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Is your company ready for remote work?

workstation with computer keyboard and mouse

2020 marked a major change in the lives of many workers around the world: the advent of remote work. Although it has existed for some time, never before has there been such an increase in this way of working. It has also become clear that many jobs that we previously thought needed to be done on site can indeed be done remotely. The crucial point is the transition to this mode which is not always easy.

empty meeting office table

With this article, we would like to provide several insights to assess the readiness of your activities.

According to a recent publication by Harvard Business Review, there are four crucial points to think about:

  1. Identify important tasks and skills necessary for present and future business needs;
  2. Evaluate the costs and benefits for both remote and face-to-face work;

  3. Rearrange positions for long-term remote work;

  4. Minimize unnecessary coordination between remote workers;

 

1) Identify important tasks and skills necessary for present and future business needs;

It is necessary to go beyond the fixation for the usual roles, thinking instead about what the key competences and tasks for the company really are, also anticipating their future needs. To do this, it is necessary to determine what skills you have today and where there are gaps. For example, consider customer feedback, performance evaluation data or specific evaluation metrics. Never settle for mediocrity but identify the ideal level of competence desired for each activity. Once you have a clear idea of the skills you need, you can start thinking about which roles can be sourced locally and which ones will need to be remote to attract more elusive and competitive talent.

 

2) Evaluate the costs and benefits for both remote and face-to-face work

Associate the analyzes of the first point with the estimated costs and benefits of on-site and remote work. When making these calculations, remember to take into account the reduction in real estate costs. Those who are far-sighted know that space management will change and that money spent on real estate or offices could instead be spent on staffing, acquiring technology or building relationships with customers. However, it is also true that remote work can require significant expenses for technology support along with periodic team meetings or in-person visits.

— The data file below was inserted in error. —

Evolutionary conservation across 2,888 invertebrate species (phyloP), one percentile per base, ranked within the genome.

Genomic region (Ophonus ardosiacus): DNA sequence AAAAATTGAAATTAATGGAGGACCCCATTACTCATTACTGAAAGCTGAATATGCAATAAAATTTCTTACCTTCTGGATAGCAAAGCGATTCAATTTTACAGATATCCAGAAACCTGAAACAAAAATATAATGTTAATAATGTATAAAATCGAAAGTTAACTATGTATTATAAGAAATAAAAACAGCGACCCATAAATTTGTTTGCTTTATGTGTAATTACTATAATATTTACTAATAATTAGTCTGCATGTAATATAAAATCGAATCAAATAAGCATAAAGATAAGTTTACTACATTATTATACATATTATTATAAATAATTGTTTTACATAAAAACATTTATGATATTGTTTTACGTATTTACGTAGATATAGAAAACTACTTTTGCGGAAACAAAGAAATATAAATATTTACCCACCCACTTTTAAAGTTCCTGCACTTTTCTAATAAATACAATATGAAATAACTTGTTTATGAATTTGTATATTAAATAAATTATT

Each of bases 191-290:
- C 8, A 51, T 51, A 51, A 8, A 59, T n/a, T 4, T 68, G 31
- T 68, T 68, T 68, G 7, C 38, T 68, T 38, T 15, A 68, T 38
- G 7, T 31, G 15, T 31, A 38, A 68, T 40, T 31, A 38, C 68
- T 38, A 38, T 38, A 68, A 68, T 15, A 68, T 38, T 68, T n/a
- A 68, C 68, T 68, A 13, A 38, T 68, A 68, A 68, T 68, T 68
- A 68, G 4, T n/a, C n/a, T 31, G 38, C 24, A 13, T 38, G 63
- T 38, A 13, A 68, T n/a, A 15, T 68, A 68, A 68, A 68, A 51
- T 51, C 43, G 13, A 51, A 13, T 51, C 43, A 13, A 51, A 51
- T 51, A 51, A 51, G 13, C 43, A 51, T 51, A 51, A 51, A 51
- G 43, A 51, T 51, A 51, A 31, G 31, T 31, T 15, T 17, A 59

3) Rearrange positions for long-term remote work

Many jobs are not yet optimized for remote working. In virtual environments, delayed asynchronous communication is often relied upon, which can take away the ability to spontaneously communicate face to face or the perception of non-verbal signals (e.g. gestures), as well as paralinguistic ones (tone of voice). Overcoming these challenges requires building clearer organizational hierarchies and processes, for example by writing more detailed job descriptions and guidelines on how to accomplish a certain task. Involving your employees in this process can help them acquire knowledge and create a shared sense of belonging. And, where possible, structure your teams and tasks so that the employees of a given business are all remote or all in person because hybrid teams are the ones that can have the highest number of communication challenges. Finally, investing in tools and software such as virtual whiteboards, project management software and high-quality webcams and microphones can further help your team address the challenges of remote working.

4) Minimize unnecessary coordination between remote workers

Each company is structured in departments, teams or units that are often interdependent for the completeness of certain activities. The way in which certain jobs are assigned can increase the costs dictated by the possible extra coordination required, however bearing in mind that there are necessary interdependencies (such as that between the marketing team and the development team, for example) while others are not at all. and the elimination of which would not only simplify the life of the team members involved, but also the final coordination costs.